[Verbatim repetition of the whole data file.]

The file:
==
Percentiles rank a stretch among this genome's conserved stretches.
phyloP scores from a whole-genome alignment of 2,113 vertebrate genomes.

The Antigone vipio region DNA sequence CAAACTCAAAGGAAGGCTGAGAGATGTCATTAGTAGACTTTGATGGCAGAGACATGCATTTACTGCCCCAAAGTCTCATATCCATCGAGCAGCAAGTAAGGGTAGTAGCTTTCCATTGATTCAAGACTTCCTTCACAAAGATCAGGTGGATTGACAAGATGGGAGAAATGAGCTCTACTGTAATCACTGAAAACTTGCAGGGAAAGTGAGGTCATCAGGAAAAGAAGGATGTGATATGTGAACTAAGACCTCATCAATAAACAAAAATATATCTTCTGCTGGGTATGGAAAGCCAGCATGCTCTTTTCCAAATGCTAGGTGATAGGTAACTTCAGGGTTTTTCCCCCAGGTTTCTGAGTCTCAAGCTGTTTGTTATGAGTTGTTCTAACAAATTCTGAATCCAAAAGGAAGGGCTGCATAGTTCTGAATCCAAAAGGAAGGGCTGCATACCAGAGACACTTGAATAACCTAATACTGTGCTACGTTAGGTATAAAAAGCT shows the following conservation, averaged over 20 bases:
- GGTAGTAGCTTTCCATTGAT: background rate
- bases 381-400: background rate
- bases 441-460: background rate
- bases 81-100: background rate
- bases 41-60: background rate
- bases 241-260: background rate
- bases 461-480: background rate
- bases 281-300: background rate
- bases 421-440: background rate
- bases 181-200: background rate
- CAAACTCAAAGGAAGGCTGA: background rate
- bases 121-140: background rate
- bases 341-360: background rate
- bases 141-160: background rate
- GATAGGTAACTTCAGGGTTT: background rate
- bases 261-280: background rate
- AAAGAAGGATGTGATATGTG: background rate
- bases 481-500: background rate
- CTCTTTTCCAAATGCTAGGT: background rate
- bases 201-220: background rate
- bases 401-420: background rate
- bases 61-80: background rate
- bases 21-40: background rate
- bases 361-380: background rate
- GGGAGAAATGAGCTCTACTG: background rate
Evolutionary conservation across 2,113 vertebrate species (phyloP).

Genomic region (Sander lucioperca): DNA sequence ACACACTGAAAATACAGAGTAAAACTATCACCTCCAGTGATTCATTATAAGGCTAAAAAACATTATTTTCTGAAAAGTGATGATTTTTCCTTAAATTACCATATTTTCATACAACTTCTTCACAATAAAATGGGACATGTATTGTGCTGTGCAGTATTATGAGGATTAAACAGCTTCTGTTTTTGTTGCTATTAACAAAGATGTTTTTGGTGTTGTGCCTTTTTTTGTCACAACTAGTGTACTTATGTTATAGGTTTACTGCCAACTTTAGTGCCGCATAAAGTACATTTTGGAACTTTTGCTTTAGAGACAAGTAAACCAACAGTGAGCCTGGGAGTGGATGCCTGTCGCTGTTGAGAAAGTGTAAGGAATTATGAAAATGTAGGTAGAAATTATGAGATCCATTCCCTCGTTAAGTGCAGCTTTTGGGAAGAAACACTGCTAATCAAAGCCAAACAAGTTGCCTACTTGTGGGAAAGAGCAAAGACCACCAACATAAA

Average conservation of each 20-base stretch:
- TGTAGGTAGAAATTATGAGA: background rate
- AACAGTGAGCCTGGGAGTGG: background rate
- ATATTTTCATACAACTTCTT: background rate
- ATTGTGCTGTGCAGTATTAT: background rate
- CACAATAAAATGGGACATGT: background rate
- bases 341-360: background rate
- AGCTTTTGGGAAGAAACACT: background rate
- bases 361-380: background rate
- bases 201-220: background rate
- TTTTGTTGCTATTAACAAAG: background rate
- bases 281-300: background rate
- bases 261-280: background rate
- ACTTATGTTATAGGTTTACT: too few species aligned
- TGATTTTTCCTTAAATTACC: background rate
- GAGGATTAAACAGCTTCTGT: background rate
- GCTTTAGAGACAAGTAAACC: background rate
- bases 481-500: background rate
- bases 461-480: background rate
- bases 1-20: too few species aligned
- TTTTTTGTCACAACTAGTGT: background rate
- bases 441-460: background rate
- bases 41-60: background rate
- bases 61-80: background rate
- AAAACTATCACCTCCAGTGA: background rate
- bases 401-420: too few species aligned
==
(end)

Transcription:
Percentiles rank a stretch among this genome's conserved stretches.
phyloP scores from a whole-genome alignment of 2,113 vertebrate genomes.

The Antigone vipio region DNA sequence CAAACTCAAAGGAAGGCTGAGAGATGTCATTAGTAGACTTTGATGGCAGAGACATGCATTTACTGCCCCAAAGTCTCATATCCATCGAGCAGCAAGTAAGGGTAGTAGCTTTCCATTGATTCAAGACTTCCTTCACAAAGATCAGGTGGATTGACAAGATGGGAGAAATGAGCTCTACTGTAATCACTGAAAACTTGCAGGGAAAGTGAGGTCATCAGGAAAAGAAGGATGTGATATGTGAACTAAGACCTCATCAATAAACAAAAATATATCTTCTGCTGGGTATGGAAAGCCAGCATGCTCTTTTCCAAATGCTAGGTGATAGGTAACTTCAGGGTTTTTCCCCCAGGTTTCTGAGTCTCAAGCTGTTTGTTATGAGTTGTTCTAACAAATTCTGAATCCAAAAGGAAGGGCTGCATAGTTCTGAATCCAAAAGGAAGGGCTGCATACCAGAGACACTTGAATAACCTAATACTGTGCTACGTTAGGTATAAAAAGCT shows the following conservation, averaged over 20 bases:
- GGTAGTAGCTTTCCATTGAT: background rate
- bases 381-400: background rate
- bases 441-460: background rate
- bases 81-100: background rate
- bases 41-60: background rate
- bases 241-260: background rate
- bases 461-480: background rate
- bases 281-300: background rate
- bases 421-440: background rate
- bases 181-200: background rate
- CAAACTCAAAGGAAGGCTGA: background rate
- bases 121-140: background rate
- bases 341-360: background rate
- bases 141-160: background rate
- GATAGGTAACTTCAGGGTTT: background rate
- bases 261-280: background rate
- AAAGAAGGATGTGATATGTG: background rate
- bases 481-500: background rate
- CTCTTTTCCAAATGCTAGGT: background rate
- bases 201-220: background rate
- bases 401-420: background rate
- bases 61-80: background rate
- bases 21-40: background rate
- bases 361-380: background rate
- GGGAGAAATGAGCTCTACTG: background rate
Evolutionary conservation across 2,113 vertebrate species (phyloP).

Genomic region (Sander lucioperca): DNA sequence ACACACTGAAAATACAGAGTAAAACTATCACCTCCAGTGATTCATTATAAGGCTAAAAAACATTATTTTCTGAAAAGTGATGATTTTTCCTTAAATTACCATATTTTCATACAACTTCTTCACAATAAAATGGGACATGTATTGTGCTGTGCAGTATTATGAGGATTAAACAGCTTCTGTTTTTGTTGCTATTAACAAAGATGTTTTTGGTGTTGTGCCTTTTTTTGTCACAACTAGTGTACTTATGTTATAGGTTTACTGCCAACTTTAGTGCCGCATAAAGTACATTTTGGAACTTTTGCTTTAGAGACAAGTAAACCAACAGTGAGCCTGGGAGTGGATGCCTGTCGCTGTTGAGAAAGTGTAAGGAATTATGAAAATGTAGGTAGAAATTATGAGATCCATTCCCTCGTTAAGTGCAGCTTTTGGGAAGAAACACTGCTAATCAAAGCCAAACAAGTTGCCTACTTGTGGGAAAGAGCAAAGACCACCAACATAAA

Average conservation of each 20-base stretch:
- TGTAGGTAGAAATTATGAGA: background rate
- AACAGTGAGCCTGGGAGTGG: background rate
- ATATTTTCATACAACTTCTT: background rate
- ATTGTGCTGTGCAGTATTAT: background rate
- CACAATAAAATGGGACATGT: background rate
- bases 341-360: background rate
- AGCTTTTGGGAAGAAACACT: background rate
- bases 361-380: background rate
- bases 201-220: background rate
- TTTTGTTGCTATTAACAAAG: background rate
- bases 281-300: background rate
- bases 261-280: background rate
- ACTTATGTTATAGGTTTACT: too few species aligned
- TGATTTTTCCTTAAATTACC: background rate
- GAGGATTAAACAGCTTCTGT: background rate
- GCTTTAGAGACAAGTAAACC: background rate
- bases 481-500: background rate
- bases 461-480: background rate
- bases 1-20: too few species aligned
- TTTTTTGTCACAACTAGTGT: background rate
- bases 441-460: background rate
- bases 41-60: background rate
- bases 61-80: background rate
- AAAACTATCACCTCCAGTGA: background rate
- bases 401-420: too few species aligned